Thursday was a pretty good day for the White Sox.
With the team playing in front of home fans for the first time since 2019, Lance Lynn threw a complete-game shutout and Yermin Mercedes continued his journey to becoming a cult hero by blasting a 485-foot home run.
And those might not be the only reasons the Sox will view that day so fondly.
Before their 4-3, 10-inning loss Sunday to the Royals, the Sox announced that ‘‘virtually the entire White Sox traveling party’’ received a COVID-19 vaccine after the home opener Thursday. The optional vaccines were the one-time Johnson & Johnson version and were administered at the ballpark.
General manager Rick Hahn said more than 90% of the traveling party was vaccinated. At this point, the Sox haven’t reached the 85% threshold because they haven’t been able to offer vaccines to all of their players and staff at their alternate site in Schaumburg. The 85% mark is important because when a team reaches it, Major League Baseball will relax safety protocols for that club.
Hahn, however, said he anticipates surpassing that level when the Sox get more access to vaccines.
‘‘We are thrilled with where we are at,’’ said Hahn, who thanked the city of Chicago, the Chicago Department of Public Health and Rush University Medical Center.
Hahn and manager Tony La Russa sounded especially happy about how much the team bought in to getting vaccinated. While acknowledging the obvious individual benefits, Hahn said it goes beyond that. He said it sends a great message to the community and a great message about being a good teammate.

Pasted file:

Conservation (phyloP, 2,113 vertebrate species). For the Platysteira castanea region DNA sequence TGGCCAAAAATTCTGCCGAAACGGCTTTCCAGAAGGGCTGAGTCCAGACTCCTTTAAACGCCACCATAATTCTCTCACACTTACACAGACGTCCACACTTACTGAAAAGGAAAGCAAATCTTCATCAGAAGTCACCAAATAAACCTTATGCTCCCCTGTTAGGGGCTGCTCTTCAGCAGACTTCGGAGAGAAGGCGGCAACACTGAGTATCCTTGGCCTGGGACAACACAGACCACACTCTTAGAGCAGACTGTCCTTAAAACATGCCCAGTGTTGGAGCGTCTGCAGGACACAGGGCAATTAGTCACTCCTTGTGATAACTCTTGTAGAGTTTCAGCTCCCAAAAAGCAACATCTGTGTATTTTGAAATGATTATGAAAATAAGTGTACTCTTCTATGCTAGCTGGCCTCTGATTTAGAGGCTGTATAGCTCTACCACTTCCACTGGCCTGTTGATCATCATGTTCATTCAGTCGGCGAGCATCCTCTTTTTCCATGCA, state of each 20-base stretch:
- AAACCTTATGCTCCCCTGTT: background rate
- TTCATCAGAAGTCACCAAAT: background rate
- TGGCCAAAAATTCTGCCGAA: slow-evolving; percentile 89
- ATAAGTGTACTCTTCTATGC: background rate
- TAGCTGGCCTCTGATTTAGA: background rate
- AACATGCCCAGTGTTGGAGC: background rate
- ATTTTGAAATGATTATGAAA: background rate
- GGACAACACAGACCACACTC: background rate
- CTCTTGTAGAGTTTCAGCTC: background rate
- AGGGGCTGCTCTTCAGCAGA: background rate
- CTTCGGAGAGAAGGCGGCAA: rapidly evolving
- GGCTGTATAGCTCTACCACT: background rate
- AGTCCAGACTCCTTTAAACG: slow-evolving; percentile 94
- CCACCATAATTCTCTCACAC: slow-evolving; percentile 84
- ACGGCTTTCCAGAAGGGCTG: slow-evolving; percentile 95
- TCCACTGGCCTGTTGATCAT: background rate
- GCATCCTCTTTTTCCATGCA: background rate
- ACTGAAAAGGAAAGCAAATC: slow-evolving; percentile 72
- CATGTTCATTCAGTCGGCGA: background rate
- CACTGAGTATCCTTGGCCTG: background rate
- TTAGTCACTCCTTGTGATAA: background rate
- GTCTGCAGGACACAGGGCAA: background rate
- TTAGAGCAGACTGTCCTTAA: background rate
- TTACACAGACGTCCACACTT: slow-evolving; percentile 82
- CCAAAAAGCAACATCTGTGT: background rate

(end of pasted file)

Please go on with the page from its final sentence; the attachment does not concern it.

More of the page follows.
La Russa, who received a vaccine before the start of spring training, didn’t go player-to-player talking about the vaccines, leaving it instead to medical professionals to inform the team.
‘‘It’s an independent decision times 26 or 40, but I do know that they got a lot of information,’’ La Russa said. ‘‘It’s a big issue. It’s not something that you decide on lightly. But there’s a lot of community in what the final outcome was, which is good for us.’’
Infielder Danny Mendick said he was one of the players who was vaccinated. He said he did it for the team, his family and everybody around him.
Mendick admitted he felt ‘‘a little crummy’’ Friday after getting inoculated, but that seemed a small price to pay for peace of mind. The Sox scheduled the vaccinations around their off-day Friday and had another day to recover when their game Saturday was postponed because of rain.
‘‘I think it’s pretty cool to see that all the guys pretty much went in there and got the vaccine for everybody else, you know what I mean?’’ Mendick said. ‘‘It helps for families, for road trips and different things like that. It shows that everyone has bought in. We’ve got a 162-game season, so it’s great to get it started like this.’’
The news doesn’t mean the Sox are completely free of COVID-19 concerns. The pandemic is still a part of everybody’s lives and requires precautions. The inoculations, however, will lower Hahn’s worries about the coronavirus infiltrating the Sox’ clubhouse.
‘‘Quite frankly, one of the strong benefits of the participation [in] the vaccination program is that when my phone rings and it’s [athletic trainer] James Kruk on the other end, it’s more likely to be an actual baseball injury than it is something COVID-related,’’ Hahn said. ‘‘Having dealt all of last summer and spring this year with that risk, I would say that there’s actually a little bit of comfort spending our time talking about hamstrings instead of a pandemic.’’